Martin McDonagh is an acquired taste for sure.
I am no expert, but his stories are nearly always filled with characters that inhabit the greyest zone of moral ambiguity, and though his stories touch upon the most taboo of topics, there is an alarming lightness in his tone. McDonagh’s writing is snappy, fast, and laced with profanity. And his hallmarks are in evidence yet again in Three Billboards outside Ebbing, Missouri.
As both writer and director, McDonagh revels in his pitch-black piece of Americana; Three Billboards being a brilliant showcase of the kind of dark undercurrent which can run through even the smallest and most wayward of American towns. As such, when the film begins, all of the central characters are just out of reach of being likable, but we are given little choice but to follow them and, miraculously, by the end of the film, the hard shell which each had been encased in slowly begins to crack. Three Billboards is built on these performances – Frances McDormand rightfully getting Oscar buzz already for her performance as a vengeful, grieving mother. McDormand is captivating all the way through, and we feel her pain in each second that she is on screen. Sam Rockwell matches her note-for-note, however, and his redemptive arc – the much-needed light in the bleak world created by the movie – is beautifully played.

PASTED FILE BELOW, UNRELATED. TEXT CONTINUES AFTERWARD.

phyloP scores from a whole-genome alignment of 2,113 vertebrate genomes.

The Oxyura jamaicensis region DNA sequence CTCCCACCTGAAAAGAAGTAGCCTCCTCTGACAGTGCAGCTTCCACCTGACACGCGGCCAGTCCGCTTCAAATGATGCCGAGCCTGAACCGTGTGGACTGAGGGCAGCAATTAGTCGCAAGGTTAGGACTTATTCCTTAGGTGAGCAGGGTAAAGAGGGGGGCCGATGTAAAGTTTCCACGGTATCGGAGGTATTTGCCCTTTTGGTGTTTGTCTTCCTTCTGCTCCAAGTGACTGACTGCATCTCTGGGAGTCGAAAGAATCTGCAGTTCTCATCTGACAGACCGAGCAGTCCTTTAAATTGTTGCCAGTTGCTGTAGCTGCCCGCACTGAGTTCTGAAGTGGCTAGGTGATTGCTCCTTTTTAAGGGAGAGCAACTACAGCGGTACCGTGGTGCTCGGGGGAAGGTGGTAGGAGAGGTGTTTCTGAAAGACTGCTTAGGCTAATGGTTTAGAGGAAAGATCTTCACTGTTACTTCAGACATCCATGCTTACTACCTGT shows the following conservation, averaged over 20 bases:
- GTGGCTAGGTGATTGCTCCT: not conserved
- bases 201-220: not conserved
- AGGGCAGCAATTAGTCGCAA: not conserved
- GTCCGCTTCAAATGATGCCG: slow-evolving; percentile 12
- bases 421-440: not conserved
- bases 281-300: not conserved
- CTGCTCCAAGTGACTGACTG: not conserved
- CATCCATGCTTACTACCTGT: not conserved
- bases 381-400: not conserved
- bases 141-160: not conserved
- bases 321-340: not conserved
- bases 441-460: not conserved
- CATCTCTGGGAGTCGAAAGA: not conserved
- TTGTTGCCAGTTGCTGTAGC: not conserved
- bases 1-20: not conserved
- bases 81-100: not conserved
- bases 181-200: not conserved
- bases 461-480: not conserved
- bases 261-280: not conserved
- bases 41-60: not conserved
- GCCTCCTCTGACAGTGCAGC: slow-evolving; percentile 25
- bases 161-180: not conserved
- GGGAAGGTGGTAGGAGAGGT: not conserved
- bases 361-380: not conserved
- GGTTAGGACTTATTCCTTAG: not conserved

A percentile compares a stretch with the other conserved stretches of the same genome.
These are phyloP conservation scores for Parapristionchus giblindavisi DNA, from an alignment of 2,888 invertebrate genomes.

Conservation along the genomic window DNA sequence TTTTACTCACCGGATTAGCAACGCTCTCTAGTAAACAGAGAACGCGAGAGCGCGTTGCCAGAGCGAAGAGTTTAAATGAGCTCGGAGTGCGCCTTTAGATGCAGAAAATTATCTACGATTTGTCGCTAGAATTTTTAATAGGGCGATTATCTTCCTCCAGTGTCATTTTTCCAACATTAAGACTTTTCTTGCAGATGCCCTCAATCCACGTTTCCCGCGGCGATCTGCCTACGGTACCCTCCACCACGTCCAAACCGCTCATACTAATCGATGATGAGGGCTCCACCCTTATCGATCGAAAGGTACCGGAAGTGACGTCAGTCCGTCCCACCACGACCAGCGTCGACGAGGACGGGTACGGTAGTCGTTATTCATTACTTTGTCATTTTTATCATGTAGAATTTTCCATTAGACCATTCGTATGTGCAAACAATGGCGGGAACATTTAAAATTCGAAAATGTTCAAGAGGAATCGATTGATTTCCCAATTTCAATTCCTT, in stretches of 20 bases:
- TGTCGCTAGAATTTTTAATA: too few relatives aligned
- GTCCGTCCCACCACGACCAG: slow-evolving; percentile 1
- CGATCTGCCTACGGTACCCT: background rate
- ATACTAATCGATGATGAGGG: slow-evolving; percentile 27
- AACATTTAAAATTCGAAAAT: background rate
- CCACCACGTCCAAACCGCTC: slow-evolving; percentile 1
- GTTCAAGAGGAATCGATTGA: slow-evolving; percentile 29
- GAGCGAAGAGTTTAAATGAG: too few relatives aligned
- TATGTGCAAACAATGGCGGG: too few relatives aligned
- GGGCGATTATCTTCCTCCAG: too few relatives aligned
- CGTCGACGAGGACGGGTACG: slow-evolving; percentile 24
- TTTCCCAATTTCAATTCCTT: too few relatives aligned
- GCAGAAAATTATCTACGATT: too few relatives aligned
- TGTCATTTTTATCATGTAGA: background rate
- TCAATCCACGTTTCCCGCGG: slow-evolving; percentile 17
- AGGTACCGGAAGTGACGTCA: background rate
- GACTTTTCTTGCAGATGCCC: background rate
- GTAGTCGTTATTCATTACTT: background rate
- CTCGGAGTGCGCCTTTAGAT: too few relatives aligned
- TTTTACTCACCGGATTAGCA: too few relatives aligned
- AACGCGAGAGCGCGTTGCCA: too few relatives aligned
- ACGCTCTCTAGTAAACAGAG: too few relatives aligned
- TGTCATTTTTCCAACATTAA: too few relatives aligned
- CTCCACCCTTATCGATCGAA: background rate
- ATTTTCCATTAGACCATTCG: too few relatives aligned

Narratively, there isn’t much to Three Billboards – in fact the story almost seems to lose its way by its second act – but by the finale, the end product has certainly justified the sum of its parts. Like the other Martin McDonagh work to which I have been exposed, Three Billboards outside Ebbing, Missouri gets inside your head and lingers long after the final images have faded from the screen.
Yes, an acquired taste, but one which urges you to sample it again.